AbstractIn this thesis I investigate inequality in the way in which fires are distributed through society, in particular exploring the role played in this by community engagement and the relationship between public service providers and the communities that they serve.
The thesis begins with an extensive, quantitative investigation of the distribution of accidental dwelling fires in the West Midlands. By analysing service data from the West Midlands Fire Service, together with a range of socio-economic and demographic data, I establish that there is considerable inequality in the way in which fire is distributed, with economic status, ethnic make-up and household structure in an area all being predictive of rates of fire.
Conceptualising this inequality as an inequality in the delivery of fire prevention work, I then focus in on one socially disadvantaged area with high rates of fire. In the second part of the thesis I use an intensive, interpretivist approach to explore perceptions of, and attitudes towards, public services, and whether these hamper the ability to deliver effective fire prevention initiatives. Residents rarely thought about the fire service directly, with fire not perceived as a priority. However, the fire service was often associated with other services in people’s minds, and I found a number of factors that disinclined people from interacting with public services in general. These include disillusionment, a sense of feeling judged, a fear of adverse consequences and a lack of awareness of the services available.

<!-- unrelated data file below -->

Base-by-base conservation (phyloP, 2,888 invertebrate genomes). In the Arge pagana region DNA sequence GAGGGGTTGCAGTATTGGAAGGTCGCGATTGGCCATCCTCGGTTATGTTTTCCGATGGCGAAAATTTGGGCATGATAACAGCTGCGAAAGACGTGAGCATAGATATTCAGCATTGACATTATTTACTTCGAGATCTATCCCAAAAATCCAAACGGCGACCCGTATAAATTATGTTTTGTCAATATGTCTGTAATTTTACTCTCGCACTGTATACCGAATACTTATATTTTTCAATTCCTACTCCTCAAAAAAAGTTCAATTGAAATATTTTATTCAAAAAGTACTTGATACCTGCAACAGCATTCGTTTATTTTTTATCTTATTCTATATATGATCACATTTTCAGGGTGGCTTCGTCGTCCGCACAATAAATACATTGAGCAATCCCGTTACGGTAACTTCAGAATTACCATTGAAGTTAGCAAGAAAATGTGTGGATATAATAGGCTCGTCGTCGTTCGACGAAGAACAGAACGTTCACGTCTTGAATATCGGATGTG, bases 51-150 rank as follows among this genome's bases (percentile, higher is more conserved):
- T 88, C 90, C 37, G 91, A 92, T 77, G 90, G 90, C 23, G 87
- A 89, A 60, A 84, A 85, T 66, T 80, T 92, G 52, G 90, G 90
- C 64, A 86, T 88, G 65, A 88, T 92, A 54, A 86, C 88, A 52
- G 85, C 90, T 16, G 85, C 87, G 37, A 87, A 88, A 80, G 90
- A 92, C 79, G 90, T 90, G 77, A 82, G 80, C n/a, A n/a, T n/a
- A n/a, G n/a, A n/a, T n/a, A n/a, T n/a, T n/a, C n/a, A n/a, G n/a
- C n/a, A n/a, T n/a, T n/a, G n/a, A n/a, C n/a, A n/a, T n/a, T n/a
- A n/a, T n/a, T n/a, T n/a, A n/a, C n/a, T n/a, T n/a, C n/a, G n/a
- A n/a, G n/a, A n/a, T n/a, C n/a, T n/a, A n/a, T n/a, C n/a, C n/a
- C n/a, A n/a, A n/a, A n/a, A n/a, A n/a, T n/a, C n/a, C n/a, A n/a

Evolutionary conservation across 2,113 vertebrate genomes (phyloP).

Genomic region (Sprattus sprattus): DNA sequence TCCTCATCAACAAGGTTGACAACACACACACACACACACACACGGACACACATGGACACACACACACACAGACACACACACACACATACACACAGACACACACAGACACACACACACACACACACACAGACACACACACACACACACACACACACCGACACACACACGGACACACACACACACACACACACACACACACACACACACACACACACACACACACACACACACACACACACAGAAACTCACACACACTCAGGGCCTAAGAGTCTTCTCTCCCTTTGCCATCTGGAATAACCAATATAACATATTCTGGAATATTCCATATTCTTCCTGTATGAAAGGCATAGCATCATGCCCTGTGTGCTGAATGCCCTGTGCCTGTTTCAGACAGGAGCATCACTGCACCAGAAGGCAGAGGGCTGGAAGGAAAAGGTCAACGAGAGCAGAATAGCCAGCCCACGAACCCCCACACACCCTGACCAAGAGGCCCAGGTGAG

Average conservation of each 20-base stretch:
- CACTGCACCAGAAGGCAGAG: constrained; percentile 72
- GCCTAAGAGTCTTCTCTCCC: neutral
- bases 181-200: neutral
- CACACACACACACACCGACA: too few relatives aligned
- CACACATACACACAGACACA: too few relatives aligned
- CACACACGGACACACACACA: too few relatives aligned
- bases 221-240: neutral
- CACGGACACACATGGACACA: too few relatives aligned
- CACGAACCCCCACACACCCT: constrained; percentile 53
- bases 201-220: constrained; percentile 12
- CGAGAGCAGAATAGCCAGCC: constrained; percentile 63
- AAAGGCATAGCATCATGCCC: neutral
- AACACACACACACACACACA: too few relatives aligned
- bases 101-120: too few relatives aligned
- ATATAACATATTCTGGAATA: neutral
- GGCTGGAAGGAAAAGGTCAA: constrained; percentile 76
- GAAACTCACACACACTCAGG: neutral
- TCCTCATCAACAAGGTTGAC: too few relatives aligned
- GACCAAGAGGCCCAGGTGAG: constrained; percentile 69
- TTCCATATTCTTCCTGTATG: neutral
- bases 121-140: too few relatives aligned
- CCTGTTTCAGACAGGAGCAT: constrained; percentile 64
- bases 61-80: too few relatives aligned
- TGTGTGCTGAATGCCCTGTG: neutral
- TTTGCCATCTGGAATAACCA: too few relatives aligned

Building on these findings I argue that for engagement to take place community members must feel that there is a space available for dialogue that is safe, comfortable and rewarding. In an area characterised by multiple, heterogeneous communities, many different spaces will be needed to ensure dialogue with the widest range of people. The work both updates knowledge of inequality in the distribution of fire and contributes to understanding of the way in which access to public services can be restricted by the taken-for-granted assumptions of service providers.
|Date of Award||2017|
|Supervisor||Kevin Broughton (Supervisor), Fern Elsdon-Baker (Supervisor), Frens Kroeger (Supervisor) & Rosalind Searle (Supervisor)|